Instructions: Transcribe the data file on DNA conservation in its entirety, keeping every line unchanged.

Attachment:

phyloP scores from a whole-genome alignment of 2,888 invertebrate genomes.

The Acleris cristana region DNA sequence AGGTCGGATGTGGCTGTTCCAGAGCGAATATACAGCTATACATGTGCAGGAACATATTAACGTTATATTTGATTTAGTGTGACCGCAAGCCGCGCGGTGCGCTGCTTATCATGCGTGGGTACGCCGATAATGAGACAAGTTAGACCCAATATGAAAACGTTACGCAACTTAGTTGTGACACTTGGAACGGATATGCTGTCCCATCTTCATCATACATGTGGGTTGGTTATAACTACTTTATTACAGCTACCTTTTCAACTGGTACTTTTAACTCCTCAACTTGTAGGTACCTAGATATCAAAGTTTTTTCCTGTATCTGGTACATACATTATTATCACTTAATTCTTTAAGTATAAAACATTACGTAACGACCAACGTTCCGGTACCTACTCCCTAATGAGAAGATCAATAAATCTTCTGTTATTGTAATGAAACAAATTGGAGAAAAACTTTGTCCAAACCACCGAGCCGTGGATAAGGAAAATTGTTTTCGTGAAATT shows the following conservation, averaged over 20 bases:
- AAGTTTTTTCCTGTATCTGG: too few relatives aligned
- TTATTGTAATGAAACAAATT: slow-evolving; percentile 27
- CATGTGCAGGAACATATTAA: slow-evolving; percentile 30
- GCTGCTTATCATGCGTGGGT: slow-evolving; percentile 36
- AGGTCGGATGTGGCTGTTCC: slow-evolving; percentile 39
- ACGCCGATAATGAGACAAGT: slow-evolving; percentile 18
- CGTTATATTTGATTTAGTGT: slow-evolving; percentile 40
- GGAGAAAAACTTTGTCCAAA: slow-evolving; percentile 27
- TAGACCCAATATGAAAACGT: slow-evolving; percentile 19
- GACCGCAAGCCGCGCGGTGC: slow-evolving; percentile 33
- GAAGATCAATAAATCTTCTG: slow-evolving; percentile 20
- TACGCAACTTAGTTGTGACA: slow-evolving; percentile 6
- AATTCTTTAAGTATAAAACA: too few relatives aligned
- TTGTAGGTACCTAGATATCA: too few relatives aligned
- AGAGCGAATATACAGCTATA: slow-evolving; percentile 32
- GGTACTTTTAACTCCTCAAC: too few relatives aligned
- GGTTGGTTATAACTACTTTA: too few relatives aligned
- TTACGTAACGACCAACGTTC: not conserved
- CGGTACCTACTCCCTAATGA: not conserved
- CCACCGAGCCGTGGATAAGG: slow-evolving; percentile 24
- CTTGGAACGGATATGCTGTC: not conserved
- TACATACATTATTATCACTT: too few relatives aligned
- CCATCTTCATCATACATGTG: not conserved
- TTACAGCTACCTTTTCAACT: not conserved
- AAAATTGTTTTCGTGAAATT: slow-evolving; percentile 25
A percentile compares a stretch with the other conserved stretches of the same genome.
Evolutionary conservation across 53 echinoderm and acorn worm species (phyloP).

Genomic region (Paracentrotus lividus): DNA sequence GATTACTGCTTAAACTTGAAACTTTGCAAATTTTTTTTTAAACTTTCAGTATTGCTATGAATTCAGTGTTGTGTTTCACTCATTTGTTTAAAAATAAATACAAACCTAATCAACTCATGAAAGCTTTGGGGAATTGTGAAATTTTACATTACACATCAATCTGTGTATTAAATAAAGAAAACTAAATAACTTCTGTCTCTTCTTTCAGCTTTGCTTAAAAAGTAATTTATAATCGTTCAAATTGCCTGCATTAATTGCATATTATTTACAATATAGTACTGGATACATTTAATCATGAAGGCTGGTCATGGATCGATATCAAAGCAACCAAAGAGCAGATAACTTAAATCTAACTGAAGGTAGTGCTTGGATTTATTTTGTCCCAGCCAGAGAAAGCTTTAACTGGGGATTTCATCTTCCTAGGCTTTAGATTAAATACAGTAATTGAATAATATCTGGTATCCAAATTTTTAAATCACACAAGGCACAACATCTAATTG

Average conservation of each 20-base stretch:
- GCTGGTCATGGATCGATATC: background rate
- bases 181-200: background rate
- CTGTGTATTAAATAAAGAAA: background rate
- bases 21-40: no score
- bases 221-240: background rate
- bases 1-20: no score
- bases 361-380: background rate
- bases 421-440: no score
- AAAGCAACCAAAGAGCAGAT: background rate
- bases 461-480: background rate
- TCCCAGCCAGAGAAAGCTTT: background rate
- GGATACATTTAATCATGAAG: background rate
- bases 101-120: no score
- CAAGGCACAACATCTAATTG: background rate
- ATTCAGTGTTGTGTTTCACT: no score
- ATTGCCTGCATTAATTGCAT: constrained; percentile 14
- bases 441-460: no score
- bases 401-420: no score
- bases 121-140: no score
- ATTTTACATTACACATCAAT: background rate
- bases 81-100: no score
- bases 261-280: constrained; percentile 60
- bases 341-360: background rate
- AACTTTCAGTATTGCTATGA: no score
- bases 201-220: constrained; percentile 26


phyloP scores from a whole-genome alignment of 2,888 invertebrate genomes.

The Acleris cristana region DNA sequence AGGTCGGATGTGGCTGTTCCAGAGCGAATATACAGCTATACATGTGCAGGAACATATTAACGTTATATTTGATTTAGTGTGACCGCAAGCCGCGCGGTGCGCTGCTTATCATGCGTGGGTACGCCGATAATGAGACAAGTTAGACCCAATATGAAAACGTTACGCAACTTAGTTGTGACACTTGGAACGGATATGCTGTCCCATCTTCATCATACATGTGGGTTGGTTATAACTACTTTATTACAGCTACCTTTTCAACTGGTACTTTTAACTCCTCAACTTGTAGGTACCTAGATATCAAAGTTTTTTCCTGTATCTGGTACATACATTATTATCACTTAATTCTTTAAGTATAAAACATTACGTAACGACCAACGTTCCGGTACCTACTCCCTAATGAGAAGATCAATAAATCTTCTGTTATTGTAATGAAACAAATTGGAGAAAAACTTTGTCCAAACCACCGAGCCGTGGATAAGGAAAATTGTTTTCGTGAAATT shows the following conservation, averaged over 20 bases:
- AAGTTTTTTCCTGTATCTGG: too few relatives aligned
- TTATTGTAATGAAACAAATT: slow-evolving; percentile 27
- CATGTGCAGGAACATATTAA: slow-evolving; percentile 30
- GCTGCTTATCATGCGTGGGT: slow-evolving; percentile 36
- AGGTCGGATGTGGCTGTTCC: slow-evolving; percentile 39
- ACGCCGATAATGAGACAAGT: slow-evolving; percentile 18
- CGTTATATTTGATTTAGTGT: slow-evolving; percentile 40
- GGAGAAAAACTTTGTCCAAA: slow-evolving; percentile 27
- TAGACCCAATATGAAAACGT: slow-evolving; percentile 19
- GACCGCAAGCCGCGCGGTGC: slow-evolving; percentile 33
- GAAGATCAATAAATCTTCTG: slow-evolving; percentile 20
- TACGCAACTTAGTTGTGACA: slow-evolving; percentile 6
- AATTCTTTAAGTATAAAACA: too few relatives aligned
- TTGTAGGTACCTAGATATCA: too few relatives aligned
- AGAGCGAATATACAGCTATA: slow-evolving; percentile 32
- GGTACTTTTAACTCCTCAAC: too few relatives aligned
- GGTTGGTTATAACTACTTTA: too few relatives aligned
- TTACGTAACGACCAACGTTC: not conserved
- CGGTACCTACTCCCTAATGA: not conserved
- CCACCGAGCCGTGGATAAGG: slow-evolving; percentile 24
- CTTGGAACGGATATGCTGTC: not conserved
- TACATACATTATTATCACTT: too few relatives aligned
- CCATCTTCATCATACATGTG: not conserved
- TTACAGCTACCTTTTCAACT: not conserved
- AAAATTGTTTTCGTGAAATT: slow-evolving; percentile 25
A percentile compares a stretch with the other conserved stretches of the same genome.
Evolutionary conservation across 53 echinoderm and acorn worm species (phyloP).

Genomic region (Paracentrotus lividus): DNA sequence GATTACTGCTTAAACTTGAAACTTTGCAAATTTTTTTTTAAACTTTCAGTATTGCTATGAATTCAGTGTTGTGTTTCACTCATTTGTTTAAAAATAAATACAAACCTAATCAACTCATGAAAGCTTTGGGGAATTGTGAAATTTTACATTACACATCAATCTGTGTATTAAATAAAGAAAACTAAATAACTTCTGTCTCTTCTTTCAGCTTTGCTTAAAAAGTAATTTATAATCGTTCAAATTGCCTGCATTAATTGCATATTATTTACAATATAGTACTGGATACATTTAATCATGAAGGCTGGTCATGGATCGATATCAAAGCAACCAAAGAGCAGATAACTTAAATCTAACTGAAGGTAGTGCTTGGATTTATTTTGTCCCAGCCAGAGAAAGCTTTAACTGGGGATTTCATCTTCCTAGGCTTTAGATTAAATACAGTAATTGAATAATATCTGGTATCCAAATTTTTAAATCACACAAGGCACAACATCTAATTG

Average conservation of each 20-base stretch:
- GCTGGTCATGGATCGATATC: background rate
- bases 181-200: background rate
- CTGTGTATTAAATAAAGAAA: background rate
- bases 21-40: no score
- bases 221-240: background rate
- bases 1-20: no score
- bases 361-380: background rate
- bases 421-440: no score
- AAAGCAACCAAAGAGCAGAT: background rate
- bases 461-480: background rate
- TCCCAGCCAGAGAAAGCTTT: background rate
- GGATACATTTAATCATGAAG: background rate
- bases 101-120: no score
- CAAGGCACAACATCTAATTG: background rate
- ATTCAGTGTTGTGTTTCACT: no score
- ATTGCCTGCATTAATTGCAT: constrained; percentile 14
- bases 441-460: no score
- bases 401-420: no score
- bases 121-140: no score
- ATTTTACATTACACATCAAT: background rate
- bases 81-100: no score
- bases 261-280: constrained; percentile 60
- bases 341-360: background rate
- AACTTTCAGTATTGCTATGA: no score
- bases 201-220: constrained; percentile 26